good kid, m.A.A.d. city: A Short Film by Kendrick Lamar

Straight-out-of-Compton Kendrick Lamar’s debut album, good kid, m.A.A.d city, is a meditation on what makes a classic, near-perfect hip-hop album. The album cover features a young Kendrick in the background and a tall bottle of booze in the foreground; Kendrick sets the familiar atmosphere that has consumed many a rapper: that of the over-arching influences of a mad city’s harsh realities, especially for a young black man. The difference between Kendrick and all those other rappers is the other element pictured on the album cover – family – because of which Kendrick managed to stay a ‘good kid’ despite Compton’s gang culture.

But that doesn’t make a classic hip-hop album: not quite. Kendrick is also an excellent rapper, an adept storyteller, and an intelligent young man, and is able to convey his thoughts in a killer flow over some seriously slick beats. Kendrick has correctly subtitled the album ‘a short film by Kendrick Lamar’. It’s a flipbook of glimpses into Kendrick’s life – from teenage lust and gang temptations to the maturity of young adulthood – and it’s so well-articulated that you could actually be watching a movie.

Kendrick Lamar Duckworth

Kendrick Lamar Duckworth

On “Sherane”, a teenaged Kendrick drives out to his girlfriend’s house, mad with lust: only to stop short at her driveway at the sight of two hooded gang members; a voice mail from his mother, asking him to come back home, ends the song. The story continues in a skit on “Poetic Justice”, where he eventually gets jumped by the two gangsters on account of being on their turf. This event catalyses his thought process on “good kid”, where he realizes that he’s stuck between the ‘red and blue’ of Compton’s gangs and the ‘red and blue’ [police lights] of the bigoted cops. “I’ve never been violent, unless I’m with the homies,” explains ‘good kid’ Kendrick on “The Art of Peer Pressure”, and these are the same influences that he tries to overthrow on “m.A.A.d city”.

The album’s story arc – and Kendrick’s process of transition – finds its end on “Real”, in a heartbreaking skit with Kendrick’s parents. “Any nigga can kill a man, that don’t make you a real nigga,” his father tells him, “Real is responsibility, real is taking care of your motherfucking family, real is God, nigga,” while his mother chimes in with, “I love you, Kendrick.”  Kendrick Lamar has created more than an album: he has actually written a poignant and all-too-real script of gang culture’s harrowing influence. We strongly urge you to listen to good kid, m.A.A.d. city. It’s a masterpiece.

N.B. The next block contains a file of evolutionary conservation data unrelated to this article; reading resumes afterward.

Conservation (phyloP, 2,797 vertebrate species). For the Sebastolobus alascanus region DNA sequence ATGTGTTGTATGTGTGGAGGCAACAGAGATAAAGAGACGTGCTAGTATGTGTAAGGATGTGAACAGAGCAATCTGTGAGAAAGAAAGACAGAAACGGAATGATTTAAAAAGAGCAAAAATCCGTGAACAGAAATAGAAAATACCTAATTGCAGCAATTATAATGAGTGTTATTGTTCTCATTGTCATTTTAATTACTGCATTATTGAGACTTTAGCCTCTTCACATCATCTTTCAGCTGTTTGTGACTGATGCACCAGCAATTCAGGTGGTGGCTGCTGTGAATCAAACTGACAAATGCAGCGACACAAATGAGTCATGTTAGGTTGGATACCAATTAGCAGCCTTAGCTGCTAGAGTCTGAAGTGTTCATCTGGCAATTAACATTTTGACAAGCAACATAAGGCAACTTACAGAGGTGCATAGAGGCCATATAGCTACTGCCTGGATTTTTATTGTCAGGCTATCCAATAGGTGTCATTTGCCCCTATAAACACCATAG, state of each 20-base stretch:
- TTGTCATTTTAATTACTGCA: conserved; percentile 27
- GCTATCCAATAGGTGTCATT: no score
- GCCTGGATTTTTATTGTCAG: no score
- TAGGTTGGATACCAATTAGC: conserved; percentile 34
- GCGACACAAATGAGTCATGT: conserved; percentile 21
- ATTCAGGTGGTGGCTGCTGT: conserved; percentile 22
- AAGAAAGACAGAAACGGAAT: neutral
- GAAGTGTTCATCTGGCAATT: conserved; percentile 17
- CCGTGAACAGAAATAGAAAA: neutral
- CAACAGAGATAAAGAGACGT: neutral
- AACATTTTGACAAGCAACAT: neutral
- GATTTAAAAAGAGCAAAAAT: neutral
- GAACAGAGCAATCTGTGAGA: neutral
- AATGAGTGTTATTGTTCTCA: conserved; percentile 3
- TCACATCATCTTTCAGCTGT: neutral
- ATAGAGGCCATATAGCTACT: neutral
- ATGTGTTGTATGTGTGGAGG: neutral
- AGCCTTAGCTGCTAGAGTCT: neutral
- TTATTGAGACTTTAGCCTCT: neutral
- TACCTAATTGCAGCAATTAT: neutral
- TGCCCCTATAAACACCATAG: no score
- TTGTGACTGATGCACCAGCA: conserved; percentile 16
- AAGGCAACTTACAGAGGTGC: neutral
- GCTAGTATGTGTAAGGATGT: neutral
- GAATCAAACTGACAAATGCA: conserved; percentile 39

Must listen: “The Art of Peer Pressure”, “good kid”, “Real”

1. Lonerism, by Tame Impala

Album cover

Lonerism.

Over the course of the year, we have already sung numerous praises for Perth’s retro-psychedelic sensation Tame Impala. Over the course of the year, we also realized another thing: nothing else we’ve heard in 2012 has been able to match up to their album. The conclusion? Tame Impala’s sophomore album Lonerism is, in our honest opinion, the best album of 2012.

Yes, it is true, Tame Impala sounds like they might’ve fit in well in the late 1960s. Yes, it is true, lead singer Kevin Parker sounds eerily like Jim Morrison and John Lennon. But either one of those facts wouldn’t make them brilliant, or even that notable: psychedelic rock revivalists are a dime a dozen. Lonerism is special because Tame Impala’s band members have swathed themselves in the spirit of that bygone era so meticulously that they know no other way of making music; so that when the digital-age sheathes of synths (or any other elements) are inevitably added in, they seem perfectly organic even against the retro backdrop.

The umbrella theme on Lonerism stems from Kevin Parker’s acute introversion and subsequent loneliness. This manifests itself in songs that are at different stages of his thought process: from the suppliant “Why Won’t They Talk To Me?” to the resigned “Keep On Lying” to the wonderfully nihilist and expressly titled “Nothing That Has Happened So Far Has Been Anything We Could Control”.

Perth boys

Perth boys

The whole album is a giant trip; and each of the songs is, individually, a mini-trip that swirls and floats around in your head, with enough small quirks and strokes of genius embedded in the album to leave you spell-bound. There’s that moment on “Mind Mischief” when the strobe vocals and atmospherics wind down by a fraction to surface a guitar riff. There’s that moment on “Sun’s Coming Up” where the mournful piano ballad unexpectedly switches into hopeful, reverb-heavy wah-wahs: like musical sublimation. There’s that moment on “Keep On Lying” when the guitars, drums and non-diegetic laughter suddenly sync up, and a new phase of the song begins. These magical moments can and will vary for each listener and listen, which means that Lonerism is that rare, ever-replenishing goldmine: a classic.

“Elephant”(music video!) is an unrelenting, mind-blowing animal of a track that overtakes your entire mind for a few minutes; Tame Impala hypnotize you into their world with cymbal crashes, drum rolls and that bassline, dear God. Fluffy white clouds float lazily by in an azure sky on “Feels Like We Only Go Backwards” (music video!), and you’re too headily high to notice what Parker’s really saying (“But I got my hopes up again, oh no, not again/ Feels like we only go backwards darling.”). “She Just Won’t Believe Me” is a snatch of four-sentence brilliance, like a mistakenly-tuned radio station.

We tried, but we just couldn’t stop ourselves from describing nearly every song on this album.

Tame Impala’s Lonerism sounds like that one unforgettable stoned reverie (we’ve all had one) that you had in college when you were tripping on weed and listening to ‘60s psychedelia. If you like The Doors, post-Revolver Beatles, early Pink Floyd or getting high, you will love this album. Even if you don’t really like any of these things, you’ll still like Lonerism. We guarantee it.

Must listen: “Elephant”, “Keep On Lying”, “Mind Mischief”

Agree with our top five? Disagree? Let us know in the comment section below!